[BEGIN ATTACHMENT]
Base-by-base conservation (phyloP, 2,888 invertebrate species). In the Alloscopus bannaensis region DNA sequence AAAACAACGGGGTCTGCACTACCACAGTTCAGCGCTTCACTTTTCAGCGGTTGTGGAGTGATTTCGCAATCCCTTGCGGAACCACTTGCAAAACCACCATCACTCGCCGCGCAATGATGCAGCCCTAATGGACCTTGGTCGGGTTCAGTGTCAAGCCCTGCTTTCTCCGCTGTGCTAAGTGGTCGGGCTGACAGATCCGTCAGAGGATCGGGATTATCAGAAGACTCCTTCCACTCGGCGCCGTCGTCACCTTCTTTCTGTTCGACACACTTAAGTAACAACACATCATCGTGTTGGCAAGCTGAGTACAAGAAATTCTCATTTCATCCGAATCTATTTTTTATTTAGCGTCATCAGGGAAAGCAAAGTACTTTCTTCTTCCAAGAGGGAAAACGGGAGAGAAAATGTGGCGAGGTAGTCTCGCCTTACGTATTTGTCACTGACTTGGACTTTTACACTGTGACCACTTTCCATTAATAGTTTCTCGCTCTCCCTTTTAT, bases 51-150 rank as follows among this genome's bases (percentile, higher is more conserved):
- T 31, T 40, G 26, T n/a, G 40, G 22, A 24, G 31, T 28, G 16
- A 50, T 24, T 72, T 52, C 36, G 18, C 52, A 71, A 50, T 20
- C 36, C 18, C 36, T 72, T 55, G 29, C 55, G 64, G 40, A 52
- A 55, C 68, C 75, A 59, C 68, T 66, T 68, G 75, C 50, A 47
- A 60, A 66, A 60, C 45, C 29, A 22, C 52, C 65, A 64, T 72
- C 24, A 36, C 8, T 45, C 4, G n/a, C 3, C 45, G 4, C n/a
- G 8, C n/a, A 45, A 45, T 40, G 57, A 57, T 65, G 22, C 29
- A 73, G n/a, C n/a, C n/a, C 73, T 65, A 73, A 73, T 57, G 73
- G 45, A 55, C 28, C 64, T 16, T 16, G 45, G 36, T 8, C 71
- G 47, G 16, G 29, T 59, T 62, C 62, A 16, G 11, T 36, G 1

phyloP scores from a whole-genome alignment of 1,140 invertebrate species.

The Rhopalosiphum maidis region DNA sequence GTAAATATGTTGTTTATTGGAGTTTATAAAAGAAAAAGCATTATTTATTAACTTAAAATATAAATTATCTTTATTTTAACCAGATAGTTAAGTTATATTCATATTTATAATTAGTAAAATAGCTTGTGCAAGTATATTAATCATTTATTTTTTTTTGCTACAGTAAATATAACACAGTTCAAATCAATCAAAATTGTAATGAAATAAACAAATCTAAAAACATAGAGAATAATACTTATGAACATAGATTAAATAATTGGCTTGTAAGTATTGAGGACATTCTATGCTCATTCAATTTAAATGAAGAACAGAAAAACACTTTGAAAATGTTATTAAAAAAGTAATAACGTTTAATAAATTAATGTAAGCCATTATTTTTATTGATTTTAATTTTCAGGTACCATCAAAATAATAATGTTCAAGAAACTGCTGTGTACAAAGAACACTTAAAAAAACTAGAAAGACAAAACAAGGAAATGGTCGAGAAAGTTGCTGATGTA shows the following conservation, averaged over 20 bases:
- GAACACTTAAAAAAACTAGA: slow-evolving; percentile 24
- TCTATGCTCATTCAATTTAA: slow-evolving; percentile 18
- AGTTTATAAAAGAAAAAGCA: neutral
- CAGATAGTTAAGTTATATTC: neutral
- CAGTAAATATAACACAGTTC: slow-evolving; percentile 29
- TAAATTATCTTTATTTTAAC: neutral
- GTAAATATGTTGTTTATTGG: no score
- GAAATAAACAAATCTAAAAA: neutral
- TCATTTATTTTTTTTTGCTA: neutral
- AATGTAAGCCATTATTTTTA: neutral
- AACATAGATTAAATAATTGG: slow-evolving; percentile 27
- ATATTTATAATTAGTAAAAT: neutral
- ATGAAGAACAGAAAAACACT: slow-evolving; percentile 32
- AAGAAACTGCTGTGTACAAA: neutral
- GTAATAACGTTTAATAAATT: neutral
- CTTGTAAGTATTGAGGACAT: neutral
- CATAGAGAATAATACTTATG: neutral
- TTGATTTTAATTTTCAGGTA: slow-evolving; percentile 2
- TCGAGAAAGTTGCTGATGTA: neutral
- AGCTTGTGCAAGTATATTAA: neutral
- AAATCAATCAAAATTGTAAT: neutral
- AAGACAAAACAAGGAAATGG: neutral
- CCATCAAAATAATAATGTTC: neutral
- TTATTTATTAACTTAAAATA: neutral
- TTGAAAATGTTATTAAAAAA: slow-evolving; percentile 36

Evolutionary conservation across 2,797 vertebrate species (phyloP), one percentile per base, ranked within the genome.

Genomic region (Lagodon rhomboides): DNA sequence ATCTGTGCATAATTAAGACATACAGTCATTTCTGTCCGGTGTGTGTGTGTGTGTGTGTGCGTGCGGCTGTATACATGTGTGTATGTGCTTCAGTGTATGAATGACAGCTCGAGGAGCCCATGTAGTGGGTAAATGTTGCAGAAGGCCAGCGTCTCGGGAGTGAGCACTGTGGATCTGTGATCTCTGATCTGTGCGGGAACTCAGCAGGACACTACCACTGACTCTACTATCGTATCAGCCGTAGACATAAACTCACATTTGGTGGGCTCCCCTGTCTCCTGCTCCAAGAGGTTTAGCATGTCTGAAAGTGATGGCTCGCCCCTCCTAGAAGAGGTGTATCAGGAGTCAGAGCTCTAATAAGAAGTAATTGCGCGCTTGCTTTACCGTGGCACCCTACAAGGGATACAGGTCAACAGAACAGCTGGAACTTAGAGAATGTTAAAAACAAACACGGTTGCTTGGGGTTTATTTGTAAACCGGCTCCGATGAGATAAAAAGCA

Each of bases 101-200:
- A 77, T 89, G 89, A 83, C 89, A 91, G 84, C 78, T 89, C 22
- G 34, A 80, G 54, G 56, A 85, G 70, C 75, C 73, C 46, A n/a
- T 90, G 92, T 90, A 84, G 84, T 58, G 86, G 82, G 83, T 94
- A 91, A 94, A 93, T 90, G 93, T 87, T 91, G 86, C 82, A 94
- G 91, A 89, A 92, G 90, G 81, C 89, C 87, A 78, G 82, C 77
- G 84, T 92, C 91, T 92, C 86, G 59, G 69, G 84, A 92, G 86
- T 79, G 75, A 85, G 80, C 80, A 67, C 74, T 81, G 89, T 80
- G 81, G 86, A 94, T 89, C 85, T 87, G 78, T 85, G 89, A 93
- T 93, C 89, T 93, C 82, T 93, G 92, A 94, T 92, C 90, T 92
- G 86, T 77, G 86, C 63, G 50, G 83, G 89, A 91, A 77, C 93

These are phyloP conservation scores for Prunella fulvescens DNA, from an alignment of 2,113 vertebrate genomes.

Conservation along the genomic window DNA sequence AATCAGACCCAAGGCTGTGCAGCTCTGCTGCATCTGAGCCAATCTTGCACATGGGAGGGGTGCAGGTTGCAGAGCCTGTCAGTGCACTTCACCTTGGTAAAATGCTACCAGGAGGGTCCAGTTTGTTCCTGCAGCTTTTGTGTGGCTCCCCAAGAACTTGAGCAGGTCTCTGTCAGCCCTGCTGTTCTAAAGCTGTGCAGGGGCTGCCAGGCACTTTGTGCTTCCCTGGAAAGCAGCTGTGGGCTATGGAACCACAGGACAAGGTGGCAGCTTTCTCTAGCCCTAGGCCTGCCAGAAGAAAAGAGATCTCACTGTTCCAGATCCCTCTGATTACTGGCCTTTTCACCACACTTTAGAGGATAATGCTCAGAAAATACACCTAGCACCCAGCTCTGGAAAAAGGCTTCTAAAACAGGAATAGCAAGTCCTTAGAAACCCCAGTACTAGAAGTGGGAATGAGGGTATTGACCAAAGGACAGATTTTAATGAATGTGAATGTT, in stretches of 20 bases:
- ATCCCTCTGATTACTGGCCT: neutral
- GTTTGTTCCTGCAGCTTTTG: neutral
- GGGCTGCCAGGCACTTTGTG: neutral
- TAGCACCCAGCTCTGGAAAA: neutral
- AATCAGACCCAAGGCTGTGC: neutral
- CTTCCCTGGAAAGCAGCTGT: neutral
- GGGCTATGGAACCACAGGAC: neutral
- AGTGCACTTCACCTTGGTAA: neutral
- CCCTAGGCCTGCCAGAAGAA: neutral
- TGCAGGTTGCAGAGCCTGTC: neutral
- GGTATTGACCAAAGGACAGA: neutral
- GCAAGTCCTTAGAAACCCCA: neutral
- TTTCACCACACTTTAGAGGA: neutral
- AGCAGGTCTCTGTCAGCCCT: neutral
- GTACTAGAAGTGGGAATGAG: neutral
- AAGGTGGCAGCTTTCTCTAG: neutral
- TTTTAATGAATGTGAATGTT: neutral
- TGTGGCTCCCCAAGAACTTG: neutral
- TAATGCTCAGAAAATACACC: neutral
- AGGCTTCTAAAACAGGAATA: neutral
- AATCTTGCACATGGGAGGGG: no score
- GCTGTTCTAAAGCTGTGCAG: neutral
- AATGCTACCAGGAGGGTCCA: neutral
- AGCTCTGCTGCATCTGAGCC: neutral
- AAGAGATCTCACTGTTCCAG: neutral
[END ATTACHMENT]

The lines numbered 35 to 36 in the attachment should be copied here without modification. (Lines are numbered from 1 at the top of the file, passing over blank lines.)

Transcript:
- AAGACAAAACAAGGAAATGG: neutral
- CCATCAAAATAATAATGTTC: neutral